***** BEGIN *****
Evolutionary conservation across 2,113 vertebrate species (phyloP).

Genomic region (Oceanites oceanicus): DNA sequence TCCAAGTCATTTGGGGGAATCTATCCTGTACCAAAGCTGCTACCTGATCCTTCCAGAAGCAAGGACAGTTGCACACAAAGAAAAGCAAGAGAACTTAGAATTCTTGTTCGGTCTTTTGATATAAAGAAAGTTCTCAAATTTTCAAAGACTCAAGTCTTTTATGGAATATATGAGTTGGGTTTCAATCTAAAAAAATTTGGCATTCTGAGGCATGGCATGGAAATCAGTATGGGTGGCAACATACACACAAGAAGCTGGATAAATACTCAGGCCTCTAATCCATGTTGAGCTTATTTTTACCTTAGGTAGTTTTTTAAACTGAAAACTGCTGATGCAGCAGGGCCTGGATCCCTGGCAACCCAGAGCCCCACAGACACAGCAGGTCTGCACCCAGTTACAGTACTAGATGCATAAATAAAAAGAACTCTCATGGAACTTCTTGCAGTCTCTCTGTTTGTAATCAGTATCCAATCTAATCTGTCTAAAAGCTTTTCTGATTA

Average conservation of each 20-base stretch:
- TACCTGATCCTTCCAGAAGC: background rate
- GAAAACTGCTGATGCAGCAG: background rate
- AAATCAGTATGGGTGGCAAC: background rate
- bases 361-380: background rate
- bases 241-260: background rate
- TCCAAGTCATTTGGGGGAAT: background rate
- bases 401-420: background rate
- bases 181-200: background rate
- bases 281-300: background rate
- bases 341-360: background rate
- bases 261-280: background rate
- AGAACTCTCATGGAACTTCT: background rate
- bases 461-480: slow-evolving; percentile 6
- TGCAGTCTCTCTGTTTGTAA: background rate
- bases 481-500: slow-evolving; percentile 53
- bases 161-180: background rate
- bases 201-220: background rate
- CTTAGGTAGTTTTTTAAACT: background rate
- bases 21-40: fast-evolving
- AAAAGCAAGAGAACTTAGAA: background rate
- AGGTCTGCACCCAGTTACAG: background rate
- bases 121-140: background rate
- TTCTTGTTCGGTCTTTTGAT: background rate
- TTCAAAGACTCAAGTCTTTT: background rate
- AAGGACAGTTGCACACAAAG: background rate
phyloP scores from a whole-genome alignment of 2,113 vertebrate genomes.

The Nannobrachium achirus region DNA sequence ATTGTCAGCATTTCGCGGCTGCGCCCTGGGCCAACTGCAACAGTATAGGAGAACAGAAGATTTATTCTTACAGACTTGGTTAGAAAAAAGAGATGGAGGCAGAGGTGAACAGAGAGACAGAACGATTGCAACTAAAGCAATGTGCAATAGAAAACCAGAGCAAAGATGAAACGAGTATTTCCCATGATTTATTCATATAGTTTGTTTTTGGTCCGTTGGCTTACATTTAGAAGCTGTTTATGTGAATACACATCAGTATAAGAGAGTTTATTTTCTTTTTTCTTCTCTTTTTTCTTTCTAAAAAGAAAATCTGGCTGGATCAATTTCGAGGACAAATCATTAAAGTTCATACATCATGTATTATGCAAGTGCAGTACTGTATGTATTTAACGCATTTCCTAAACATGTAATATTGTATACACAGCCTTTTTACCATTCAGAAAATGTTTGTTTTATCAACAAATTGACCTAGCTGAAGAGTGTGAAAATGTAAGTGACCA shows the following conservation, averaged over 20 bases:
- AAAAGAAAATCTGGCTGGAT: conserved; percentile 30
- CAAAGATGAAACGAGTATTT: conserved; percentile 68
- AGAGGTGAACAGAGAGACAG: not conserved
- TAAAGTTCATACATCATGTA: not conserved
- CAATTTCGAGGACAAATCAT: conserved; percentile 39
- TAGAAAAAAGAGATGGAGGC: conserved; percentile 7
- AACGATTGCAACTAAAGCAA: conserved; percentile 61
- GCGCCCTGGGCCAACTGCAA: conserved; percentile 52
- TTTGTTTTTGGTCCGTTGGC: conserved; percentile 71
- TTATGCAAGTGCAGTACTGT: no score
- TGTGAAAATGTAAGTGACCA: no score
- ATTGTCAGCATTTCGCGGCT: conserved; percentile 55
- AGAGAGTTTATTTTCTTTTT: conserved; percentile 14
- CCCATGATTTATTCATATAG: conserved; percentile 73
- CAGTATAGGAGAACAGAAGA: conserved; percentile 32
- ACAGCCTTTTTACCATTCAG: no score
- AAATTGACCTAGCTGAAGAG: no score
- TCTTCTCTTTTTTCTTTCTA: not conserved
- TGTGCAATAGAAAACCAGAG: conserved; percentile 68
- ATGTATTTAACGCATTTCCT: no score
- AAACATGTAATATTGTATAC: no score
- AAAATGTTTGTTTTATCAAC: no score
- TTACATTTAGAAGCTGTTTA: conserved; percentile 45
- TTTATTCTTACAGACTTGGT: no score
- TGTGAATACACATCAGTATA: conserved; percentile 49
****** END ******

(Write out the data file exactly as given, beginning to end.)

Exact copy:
Evolutionary conservation across 2,113 vertebrate species (phyloP).

Genomic region (Oceanites oceanicus): DNA sequence TCCAAGTCATTTGGGGGAATCTATCCTGTACCAAAGCTGCTACCTGATCCTTCCAGAAGCAAGGACAGTTGCACACAAAGAAAAGCAAGAGAACTTAGAATTCTTGTTCGGTCTTTTGATATAAAGAAAGTTCTCAAATTTTCAAAGACTCAAGTCTTTTATGGAATATATGAGTTGGGTTTCAATCTAAAAAAATTTGGCATTCTGAGGCATGGCATGGAAATCAGTATGGGTGGCAACATACACACAAGAAGCTGGATAAATACTCAGGCCTCTAATCCATGTTGAGCTTATTTTTACCTTAGGTAGTTTTTTAAACTGAAAACTGCTGATGCAGCAGGGCCTGGATCCCTGGCAACCCAGAGCCCCACAGACACAGCAGGTCTGCACCCAGTTACAGTACTAGATGCATAAATAAAAAGAACTCTCATGGAACTTCTTGCAGTCTCTCTGTTTGTAATCAGTATCCAATCTAATCTGTCTAAAAGCTTTTCTGATTA

Average conservation of each 20-base stretch:
- TACCTGATCCTTCCAGAAGC: background rate
- GAAAACTGCTGATGCAGCAG: background rate
- AAATCAGTATGGGTGGCAAC: background rate
- bases 361-380: background rate
- bases 241-260: background rate
- TCCAAGTCATTTGGGGGAAT: background rate
- bases 401-420: background rate
- bases 181-200: background rate
- bases 281-300: background rate
- bases 341-360: background rate
- bases 261-280: background rate
- AGAACTCTCATGGAACTTCT: background rate
- bases 461-480: slow-evolving; percentile 6
- TGCAGTCTCTCTGTTTGTAA: background rate
- bases 481-500: slow-evolving; percentile 53
- bases 161-180: background rate
- bases 201-220: background rate
- CTTAGGTAGTTTTTTAAACT: background rate
- bases 21-40: fast-evolving
- AAAAGCAAGAGAACTTAGAA: background rate
- AGGTCTGCACCCAGTTACAG: background rate
- bases 121-140: background rate
- TTCTTGTTCGGTCTTTTGAT: background rate
- TTCAAAGACTCAAGTCTTTT: background rate
- AAGGACAGTTGCACACAAAG: background rate
phyloP scores from a whole-genome alignment of 2,113 vertebrate genomes.

The Nannobrachium achirus region DNA sequence ATTGTCAGCATTTCGCGGCTGCGCCCTGGGCCAACTGCAACAGTATAGGAGAACAGAAGATTTATTCTTACAGACTTGGTTAGAAAAAAGAGATGGAGGCAGAGGTGAACAGAGAGACAGAACGATTGCAACTAAAGCAATGTGCAATAGAAAACCAGAGCAAAGATGAAACGAGTATTTCCCATGATTTATTCATATAGTTTGTTTTTGGTCCGTTGGCTTACATTTAGAAGCTGTTTATGTGAATACACATCAGTATAAGAGAGTTTATTTTCTTTTTTCTTCTCTTTTTTCTTTCTAAAAAGAAAATCTGGCTGGATCAATTTCGAGGACAAATCATTAAAGTTCATACATCATGTATTATGCAAGTGCAGTACTGTATGTATTTAACGCATTTCCTAAACATGTAATATTGTATACACAGCCTTTTTACCATTCAGAAAATGTTTGTTTTATCAACAAATTGACCTAGCTGAAGAGTGTGAAAATGTAAGTGACCA shows the following conservation, averaged over 20 bases:
- AAAAGAAAATCTGGCTGGAT: conserved; percentile 30
- CAAAGATGAAACGAGTATTT: conserved; percentile 68
- AGAGGTGAACAGAGAGACAG: not conserved
- TAAAGTTCATACATCATGTA: not conserved
- CAATTTCGAGGACAAATCAT: conserved; percentile 39
- TAGAAAAAAGAGATGGAGGC: conserved; percentile 7
- AACGATTGCAACTAAAGCAA: conserved; percentile 61
- GCGCCCTGGGCCAACTGCAA: conserved; percentile 52
- TTTGTTTTTGGTCCGTTGGC: conserved; percentile 71
- TTATGCAAGTGCAGTACTGT: no score
- TGTGAAAATGTAAGTGACCA: no score
- ATTGTCAGCATTTCGCGGCT: conserved; percentile 55
- AGAGAGTTTATTTTCTTTTT: conserved; percentile 14
- CCCATGATTTATTCATATAG: conserved; percentile 73
- CAGTATAGGAGAACAGAAGA: conserved; percentile 32
- ACAGCCTTTTTACCATTCAG: no score
- AAATTGACCTAGCTGAAGAG: no score
- TCTTCTCTTTTTTCTTTCTA: not conserved
- TGTGCAATAGAAAACCAGAG: conserved; percentile 68
- ATGTATTTAACGCATTTCCT: no score
- AAACATGTAATATTGTATAC: no score
- AAAATGTTTGTTTTATCAAC: no score
- TTACATTTAGAAGCTGTTTA: conserved; percentile 45
- TTTATTCTTACAGACTTGGT: no score
- TGTGAATACACATCAGTATA: conserved; percentile 49